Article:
The Domain Name System (DNS) is arguably the best (and most used) service that the internet has spawned. Why leave all the fun Top Level Domain (TLD) stuff to ICANN & your registrar? You can have your own TLD using Dnsmasq.
This is part one of a three part series covering Dnsmasq’s uses regarding:
The only prerequisites for running Dnsmasq is a Unix-based operating system (including Mac OSX). The only prerequisite for reading this article in the series is interest in doing any sort of web development locally. I’m going to cover a simple example using WordPress, but the principle is the same for any web site or service software written in any language. Basically, if your normal local development addresses look something like http://localhost/~me/bobscountrybunker/ then Dnsmasq is for you.
Installing & Starting Dnsmasq
I’m going to cover installation & configuration for Ubuntu 12.04, but over time I haven’t seen a lot of changes in the way Dnsmasq is configured. So configuration should apply to OSX and other Linux distros.
To install on a Debian-based system:
$ sudo apt-get install dnsmasq
Dnsmasq will probably start automatically the next time you boot, but to start it now execute:
$ sudo service dnsmasq start
Systems that don’t use upstart will probably start it like this
$ sudo /etc/init.d/dnsmasq start
Even with no configuration changes, your computer still should work as normal, but if you inspect your
/etc/resolv.conf it probably now has a line like this:
Dnsmasq is already up and running, taking in DNS requests from your computer and at this point just forwarding most of them to your upstream DNS provider. Nothing groundbreaking, but now we can control DNS ourselves and have a little fun.
The configuration files will be in
/etc/dnsmasq.d. The addition of the
/etc/dnsmasq.d directory is new to Ubuntu 12.04 (not sure which Dnsmasq version it corresponds to), and it’s a welcome addition because you can put your customized files in there without worrying about
/etc/dnsmasq.conf getting overwritten during the next release upgrade.
The files in
/etc/dnsmasq.d are executed by the order of their filename, so it would be wise to number your most important configuration with a `01` prefix, such as
Top Level Domains – not just for the big-boys (anymore)
You can invent a new Top Level Domain for use on your local system. On some distributions the convention is to use ‘.lan’ but you could name it what ever you’d like. I don’t recommend anything too long or the ‘.local’ extension which is used by multicast dns. Here’s a simple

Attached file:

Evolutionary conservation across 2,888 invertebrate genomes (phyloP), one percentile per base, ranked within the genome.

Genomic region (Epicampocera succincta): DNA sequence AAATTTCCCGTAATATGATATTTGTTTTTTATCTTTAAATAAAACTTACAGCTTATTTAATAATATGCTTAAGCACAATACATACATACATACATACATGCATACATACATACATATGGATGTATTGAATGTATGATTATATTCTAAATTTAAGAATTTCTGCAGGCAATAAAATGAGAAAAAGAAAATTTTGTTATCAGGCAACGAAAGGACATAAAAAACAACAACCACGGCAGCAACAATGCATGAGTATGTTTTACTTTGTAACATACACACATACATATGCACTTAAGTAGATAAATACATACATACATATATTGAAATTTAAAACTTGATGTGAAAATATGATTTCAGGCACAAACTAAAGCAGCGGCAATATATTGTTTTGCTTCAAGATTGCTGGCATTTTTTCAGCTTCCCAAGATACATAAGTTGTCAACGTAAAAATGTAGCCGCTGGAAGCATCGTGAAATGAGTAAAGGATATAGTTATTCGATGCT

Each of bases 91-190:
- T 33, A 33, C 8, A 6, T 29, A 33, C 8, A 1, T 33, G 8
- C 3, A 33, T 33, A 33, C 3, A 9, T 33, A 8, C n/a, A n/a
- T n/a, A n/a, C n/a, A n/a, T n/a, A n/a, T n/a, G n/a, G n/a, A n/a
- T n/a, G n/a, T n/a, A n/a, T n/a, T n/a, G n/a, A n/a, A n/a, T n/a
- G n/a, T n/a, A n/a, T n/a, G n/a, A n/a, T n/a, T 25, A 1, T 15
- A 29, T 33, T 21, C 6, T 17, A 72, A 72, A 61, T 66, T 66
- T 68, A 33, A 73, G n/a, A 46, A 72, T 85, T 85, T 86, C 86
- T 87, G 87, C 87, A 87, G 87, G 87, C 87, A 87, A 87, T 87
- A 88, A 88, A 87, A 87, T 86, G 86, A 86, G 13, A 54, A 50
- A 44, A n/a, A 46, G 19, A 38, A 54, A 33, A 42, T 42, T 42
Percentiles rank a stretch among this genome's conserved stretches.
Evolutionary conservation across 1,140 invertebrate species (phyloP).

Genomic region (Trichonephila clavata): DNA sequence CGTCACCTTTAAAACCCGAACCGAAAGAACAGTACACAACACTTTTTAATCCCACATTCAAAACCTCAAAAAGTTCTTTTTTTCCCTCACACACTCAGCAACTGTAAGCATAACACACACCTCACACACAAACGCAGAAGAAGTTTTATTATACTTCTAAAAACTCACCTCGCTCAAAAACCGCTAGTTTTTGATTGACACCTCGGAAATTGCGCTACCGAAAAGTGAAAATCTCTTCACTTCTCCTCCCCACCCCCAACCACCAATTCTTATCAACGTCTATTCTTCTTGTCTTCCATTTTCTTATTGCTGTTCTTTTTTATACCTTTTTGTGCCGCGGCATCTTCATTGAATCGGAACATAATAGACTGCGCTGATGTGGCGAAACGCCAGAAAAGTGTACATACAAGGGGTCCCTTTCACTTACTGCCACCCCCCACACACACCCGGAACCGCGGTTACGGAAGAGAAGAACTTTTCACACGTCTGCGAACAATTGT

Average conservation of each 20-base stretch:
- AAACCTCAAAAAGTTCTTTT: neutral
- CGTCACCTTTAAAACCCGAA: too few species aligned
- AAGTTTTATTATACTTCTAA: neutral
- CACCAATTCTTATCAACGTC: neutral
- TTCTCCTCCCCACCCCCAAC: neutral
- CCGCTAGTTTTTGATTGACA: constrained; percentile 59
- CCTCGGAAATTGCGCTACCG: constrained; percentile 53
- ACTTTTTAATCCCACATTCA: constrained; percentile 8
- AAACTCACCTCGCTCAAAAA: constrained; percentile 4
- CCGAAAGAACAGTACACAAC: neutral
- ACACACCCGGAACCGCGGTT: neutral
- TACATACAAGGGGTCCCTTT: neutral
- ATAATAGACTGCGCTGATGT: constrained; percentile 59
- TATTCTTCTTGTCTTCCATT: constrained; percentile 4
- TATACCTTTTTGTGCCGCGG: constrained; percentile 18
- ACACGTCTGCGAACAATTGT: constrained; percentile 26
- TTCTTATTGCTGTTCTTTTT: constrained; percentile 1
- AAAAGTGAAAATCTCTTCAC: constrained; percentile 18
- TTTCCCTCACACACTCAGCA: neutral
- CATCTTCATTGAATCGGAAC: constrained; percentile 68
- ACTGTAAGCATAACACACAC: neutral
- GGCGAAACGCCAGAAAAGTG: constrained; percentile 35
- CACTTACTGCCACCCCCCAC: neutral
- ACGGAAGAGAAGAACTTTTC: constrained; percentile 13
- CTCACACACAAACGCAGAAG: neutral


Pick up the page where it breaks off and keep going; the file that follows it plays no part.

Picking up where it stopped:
/etc/dnsmasq.d/01_localhost configuration file:
Now every address that ends in ‘.lan’ will belong to your local IP. After (re)starting Dnsmasq, try it out:
$ ping wordpress.lan PING wordpress.lan (127.0.0.1) 56(84) bytes of data. 64 bytes from localhost (127.0.0.1): icmp_req=1 ttl=64 time=0.021 ms
Pairing Dnsmasq & Apache Web Server
Now let’s combine this with some Apache configuration for a real-world development example. I don’t want to get into the specifics of Apache configurations amongst different OSes and distributions, but on Ubuntu I put a config file in
/etc/apache2/sites-available and symlink it to
/etc/apache2/sites-enabled, however it can really go anywhere that Apache will read it:
<VirtualHost *:80> ServerName wordpress.lan ServerAlias *.wordpress.lan DocumentRoot /home/justin/wordpress <Directory /home/justin/wordpress/> Options Indexes FollowSymLinks MultiViews AllowOverride All Order allow,deny allow from all </Directory> </VirtualHost>
Once I’ve restarted/reloaded Apache, I can visit http://wordpress.lan in my browser on my local system to bring up an instance of WordPress. You may have noticed the
ServerAlias *.wordpress.lan line in the configuration. With mod_rewrite enabled in Apache, I can take the set up a step further and turn this single WordPress installation into a subdomain network installation. This is a great set up if you are working on several sites but want to maintain a single main codebase for your content management software.